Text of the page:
This article contains Superman & Lois spoilers.
Superman & Lois Season 2 Episode 4
“She is a parasite.”
That’s what Lois Lane tells her sister Lucy Lane (Jenna Dewan, reprising her Supergirl role) during an emotionally fraught flashback sequence in the latest episode of Superman & Lois. Lois is referring to Ally Allston, a cult leader who preaches something known as “The Inverse Method” (which also happens to be the title of this episode), and who has managed to ensnare Lucy during a particularly vulnerable point in her life.
Who is Ally Allston?
So we don’t know a lot about Ally Allston yet other than the fact that she appears to be very, very good at her job. Her job, of course, being a skeevy-ass cult leader. Lois’ choice of words referring to Ally as “a parasite” were no accident, though. In the comics, Ally wasn’t a cult leader, but was in fact an actual, literal parasite. A new version of the purple, energy-sucking Parasite supervillain that has bedeviled Superman and his pals for ages.
At least for the moment, this looks like a case (like we see with Mitch Anderson and the Supermen of America) where Superman & Lois is using a name from the comics, allowing some fairly loose connections for sharp-eyed comics fans, and then building a completely new character. And why not? Even I had to google Ally Allston and you all know by now that I spend far too much time thinking about Superman. Interestingly, though, it’s good to remember that the more traditional, purple, energy vampire version of Parasite is already part of the Arrowverse, having appeared in a handful of Supergirl episodes already. But that’s Rudy Jones, the original comics Parasite, and assuming no Crisis on Infinite Earths related hiccups, Superman has never had any interaction with him, so maybe we WILL see Ally turn purple at some point.
That being said, the comics Ally/Parasite comes from a weirdly forgotten but totally underrated run of Adventures of Superman comics when Greg Rucka was writing, so it looks like I have some homework to do while this show takes a few weeks off.
What is The Inverse Method?
We get some more info about Lucy Lane’s attempted suicide in this episode. While the event definitely took place, Lucy doesn’t see it as a suicide attempt, even though it certainly looked that way to Lois. Instead, Lucy claims that she was following Ally’s teachings, in which an individual can “cross over” and meet some kind of other self, with a union presumably healing one’s emotional trauma. Lucy insists that she was practically there, and was indeed seeing her other self when Lois intervened.
One possibility that struck me, which seems at least a little unlikely considering just how vague this show has been about making its Arrowverse ties more concrete, is that perhaps any legitimacy to Allston’s Inverse Method could involve allowing regular folks to see into the multiverse, or perhaps to see remnants of elements of the multiverse that were destroyed by the Crisis.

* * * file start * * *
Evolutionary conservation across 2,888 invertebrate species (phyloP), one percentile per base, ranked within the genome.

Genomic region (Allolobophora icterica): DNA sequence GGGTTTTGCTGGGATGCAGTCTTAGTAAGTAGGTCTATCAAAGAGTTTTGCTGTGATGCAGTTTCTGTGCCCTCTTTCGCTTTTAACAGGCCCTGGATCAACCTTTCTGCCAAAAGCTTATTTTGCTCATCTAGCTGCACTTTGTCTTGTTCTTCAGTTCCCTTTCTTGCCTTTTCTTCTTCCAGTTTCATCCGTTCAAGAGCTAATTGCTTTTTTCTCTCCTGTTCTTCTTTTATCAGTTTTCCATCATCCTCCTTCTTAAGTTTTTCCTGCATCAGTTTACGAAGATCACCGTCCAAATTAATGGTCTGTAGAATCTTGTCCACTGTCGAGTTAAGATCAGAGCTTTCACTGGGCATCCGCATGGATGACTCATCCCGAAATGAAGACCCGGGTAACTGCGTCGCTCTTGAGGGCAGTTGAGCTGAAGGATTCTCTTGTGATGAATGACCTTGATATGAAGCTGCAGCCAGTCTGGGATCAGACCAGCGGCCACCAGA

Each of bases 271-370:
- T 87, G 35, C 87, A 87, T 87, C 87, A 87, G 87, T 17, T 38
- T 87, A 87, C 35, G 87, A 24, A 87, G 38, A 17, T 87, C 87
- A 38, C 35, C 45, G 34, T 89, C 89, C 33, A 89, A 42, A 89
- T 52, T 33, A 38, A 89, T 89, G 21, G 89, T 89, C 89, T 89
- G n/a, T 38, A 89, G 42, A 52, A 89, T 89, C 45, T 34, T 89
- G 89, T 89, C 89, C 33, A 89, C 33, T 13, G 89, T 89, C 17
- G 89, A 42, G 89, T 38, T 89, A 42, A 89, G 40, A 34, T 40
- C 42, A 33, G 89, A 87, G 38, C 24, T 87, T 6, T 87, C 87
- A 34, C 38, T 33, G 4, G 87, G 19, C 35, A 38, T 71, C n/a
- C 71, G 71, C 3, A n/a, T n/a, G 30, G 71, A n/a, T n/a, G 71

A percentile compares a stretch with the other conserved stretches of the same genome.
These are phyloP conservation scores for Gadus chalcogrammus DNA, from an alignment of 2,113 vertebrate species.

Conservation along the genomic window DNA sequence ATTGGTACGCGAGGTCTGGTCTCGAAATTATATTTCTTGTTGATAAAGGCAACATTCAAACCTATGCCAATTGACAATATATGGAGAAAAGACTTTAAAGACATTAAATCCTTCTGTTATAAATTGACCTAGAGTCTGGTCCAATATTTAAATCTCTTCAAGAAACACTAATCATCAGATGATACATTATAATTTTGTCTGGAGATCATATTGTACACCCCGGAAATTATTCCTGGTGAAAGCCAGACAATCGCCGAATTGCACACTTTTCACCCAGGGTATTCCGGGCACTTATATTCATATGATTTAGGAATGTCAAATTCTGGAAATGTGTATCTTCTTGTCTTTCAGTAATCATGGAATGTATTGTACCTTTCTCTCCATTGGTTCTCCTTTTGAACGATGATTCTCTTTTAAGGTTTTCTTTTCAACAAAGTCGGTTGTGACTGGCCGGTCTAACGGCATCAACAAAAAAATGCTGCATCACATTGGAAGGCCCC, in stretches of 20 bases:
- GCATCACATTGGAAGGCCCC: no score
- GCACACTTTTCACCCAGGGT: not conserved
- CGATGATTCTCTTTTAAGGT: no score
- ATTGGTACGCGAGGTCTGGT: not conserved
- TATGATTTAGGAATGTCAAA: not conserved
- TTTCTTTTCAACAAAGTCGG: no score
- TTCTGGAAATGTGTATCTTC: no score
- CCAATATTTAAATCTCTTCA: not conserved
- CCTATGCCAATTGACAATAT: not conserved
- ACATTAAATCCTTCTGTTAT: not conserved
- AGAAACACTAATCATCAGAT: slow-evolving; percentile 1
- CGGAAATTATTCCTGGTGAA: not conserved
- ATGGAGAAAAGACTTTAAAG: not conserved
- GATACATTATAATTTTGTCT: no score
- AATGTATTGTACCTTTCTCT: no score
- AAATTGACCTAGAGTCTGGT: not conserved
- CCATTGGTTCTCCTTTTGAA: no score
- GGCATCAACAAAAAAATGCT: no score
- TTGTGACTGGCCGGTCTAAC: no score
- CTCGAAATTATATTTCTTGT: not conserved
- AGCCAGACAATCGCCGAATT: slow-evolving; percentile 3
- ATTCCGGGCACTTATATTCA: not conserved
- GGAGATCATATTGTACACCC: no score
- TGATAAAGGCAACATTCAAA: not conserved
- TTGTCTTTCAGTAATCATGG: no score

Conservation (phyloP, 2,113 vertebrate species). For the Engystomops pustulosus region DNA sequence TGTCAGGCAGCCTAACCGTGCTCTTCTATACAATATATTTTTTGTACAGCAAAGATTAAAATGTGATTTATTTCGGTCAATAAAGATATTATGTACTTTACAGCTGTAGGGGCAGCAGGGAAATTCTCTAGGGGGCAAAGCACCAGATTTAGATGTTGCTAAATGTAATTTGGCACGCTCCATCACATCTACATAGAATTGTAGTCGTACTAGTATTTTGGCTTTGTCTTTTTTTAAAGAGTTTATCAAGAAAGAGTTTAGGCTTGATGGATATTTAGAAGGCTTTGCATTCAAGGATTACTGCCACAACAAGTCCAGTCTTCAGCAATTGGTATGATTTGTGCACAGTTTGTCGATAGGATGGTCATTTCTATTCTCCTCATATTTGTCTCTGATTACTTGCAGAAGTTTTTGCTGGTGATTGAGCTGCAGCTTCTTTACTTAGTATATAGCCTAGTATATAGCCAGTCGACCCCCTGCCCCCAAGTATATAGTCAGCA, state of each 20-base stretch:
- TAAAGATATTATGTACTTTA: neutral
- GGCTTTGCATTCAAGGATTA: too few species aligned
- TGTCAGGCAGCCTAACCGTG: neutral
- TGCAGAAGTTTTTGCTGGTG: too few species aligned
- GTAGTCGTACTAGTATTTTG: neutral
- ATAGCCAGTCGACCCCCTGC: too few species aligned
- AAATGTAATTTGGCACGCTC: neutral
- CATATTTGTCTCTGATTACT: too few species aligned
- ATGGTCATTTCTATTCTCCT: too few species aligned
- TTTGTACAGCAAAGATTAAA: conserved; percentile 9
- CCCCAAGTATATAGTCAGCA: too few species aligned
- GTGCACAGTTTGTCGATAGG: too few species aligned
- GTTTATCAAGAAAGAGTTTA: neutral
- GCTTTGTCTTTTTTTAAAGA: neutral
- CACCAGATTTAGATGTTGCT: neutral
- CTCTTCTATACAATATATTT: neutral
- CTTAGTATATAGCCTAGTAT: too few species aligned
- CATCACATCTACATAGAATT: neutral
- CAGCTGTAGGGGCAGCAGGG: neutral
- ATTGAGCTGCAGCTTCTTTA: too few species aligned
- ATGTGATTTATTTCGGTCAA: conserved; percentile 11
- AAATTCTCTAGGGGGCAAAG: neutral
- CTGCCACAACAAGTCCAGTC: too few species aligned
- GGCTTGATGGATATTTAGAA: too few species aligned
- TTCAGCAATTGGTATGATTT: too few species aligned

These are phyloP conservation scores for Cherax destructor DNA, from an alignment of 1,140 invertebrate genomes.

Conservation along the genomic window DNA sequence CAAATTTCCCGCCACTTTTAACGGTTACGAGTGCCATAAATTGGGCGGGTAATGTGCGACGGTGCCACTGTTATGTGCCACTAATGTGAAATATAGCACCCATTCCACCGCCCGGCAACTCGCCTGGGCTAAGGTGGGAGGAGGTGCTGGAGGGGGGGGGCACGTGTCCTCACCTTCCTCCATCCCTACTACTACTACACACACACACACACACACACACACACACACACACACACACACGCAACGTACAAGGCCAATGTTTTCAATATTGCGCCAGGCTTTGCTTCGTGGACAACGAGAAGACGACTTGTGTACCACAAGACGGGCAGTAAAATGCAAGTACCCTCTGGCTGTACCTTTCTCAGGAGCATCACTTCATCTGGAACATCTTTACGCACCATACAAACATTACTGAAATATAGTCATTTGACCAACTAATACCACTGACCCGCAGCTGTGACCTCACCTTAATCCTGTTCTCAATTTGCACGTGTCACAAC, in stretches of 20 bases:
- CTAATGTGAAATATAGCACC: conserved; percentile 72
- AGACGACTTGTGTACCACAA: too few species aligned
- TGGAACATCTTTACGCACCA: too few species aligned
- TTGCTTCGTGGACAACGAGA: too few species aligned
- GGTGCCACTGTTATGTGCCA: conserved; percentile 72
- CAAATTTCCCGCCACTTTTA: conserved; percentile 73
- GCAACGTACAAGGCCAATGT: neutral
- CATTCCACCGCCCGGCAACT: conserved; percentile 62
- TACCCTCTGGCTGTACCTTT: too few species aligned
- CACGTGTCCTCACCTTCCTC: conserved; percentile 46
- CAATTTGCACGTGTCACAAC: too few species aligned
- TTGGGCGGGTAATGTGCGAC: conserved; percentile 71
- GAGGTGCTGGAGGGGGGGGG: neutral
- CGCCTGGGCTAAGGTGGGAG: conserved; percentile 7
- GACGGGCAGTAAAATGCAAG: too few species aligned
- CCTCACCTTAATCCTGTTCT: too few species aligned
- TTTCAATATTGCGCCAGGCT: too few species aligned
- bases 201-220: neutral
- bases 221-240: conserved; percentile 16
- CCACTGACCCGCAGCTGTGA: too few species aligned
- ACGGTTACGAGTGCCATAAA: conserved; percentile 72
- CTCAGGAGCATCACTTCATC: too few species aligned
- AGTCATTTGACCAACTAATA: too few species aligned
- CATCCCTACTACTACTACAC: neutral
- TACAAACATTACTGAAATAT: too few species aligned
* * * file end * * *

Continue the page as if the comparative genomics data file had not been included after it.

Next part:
On the other hand, this show is dealing with a literal manifestation of one of its title characters’ other self, so perhaps it’s more reasonable to ask…
Is There a Bizarro Connection?
Folks, I am as baffled and intrigued by this new Bizarro as you are. What he’s made of, where he comes from, that painful psychic connection he shares with Superman, the fact that this show even managed to turn the goofy “Bizarro #1” amulet from the comics into something cool and that apparently serves a story purpose. Your questions are probably my questions, too. BUT!
Let’s assume for a moment that this Bizarro is basically Superman‘s “inverse” and is somehow tied to Allston’s teachings. If that’s the case, could people who claim to be glimpsing their other selves actually be seeing an other-dimensional Bizarro World? OK, probably wishful thinking, but I had to get it out there.
However, there’s also some weirdly poetic evidence for there being a link between Allston’s teachings, Lucy, and Bizarro.
In two key Bizarro stories from the comics, blindness is a theme. In the character’s first comic book appearance, in Superboy #68 (1958, kids! Bizarro is old enough to be your gramps!), Bizarro sacrifices himself, and his demise restores the sight of a young blind girl he had befriended.
But perhaps more relevant to this show, in John Byrne’s Man of Steel #5 (1986) which rebooted the character for the post-Crisis era, Lucy Lane is living with Lois for a short period, having lost her sight. As Bizarro runs wild through Metropolis, contact with him starts slightly improving Lucy’s ability to see, and Bizarro allows himself to be destroyed while near Lucy, possibly knowing that doing so would restore her vision.
You could say that the Lucy Lane of Superman & Lois is “blind” considering her devotion to a cult leader who encouraged her to commit suicide. Just as the show is playing it loose with its “parasite” label on Allston, perhaps it’s doing the same with Lucy’s now metaphorical blindness. Will Bizarro somehow be the key to Lucy breaking free of Allston’s influence?
What are your theories about the mysterious origins of Bizarro or the true nature of Ally Allston’s “Inverse Method?” Let us know in the comments!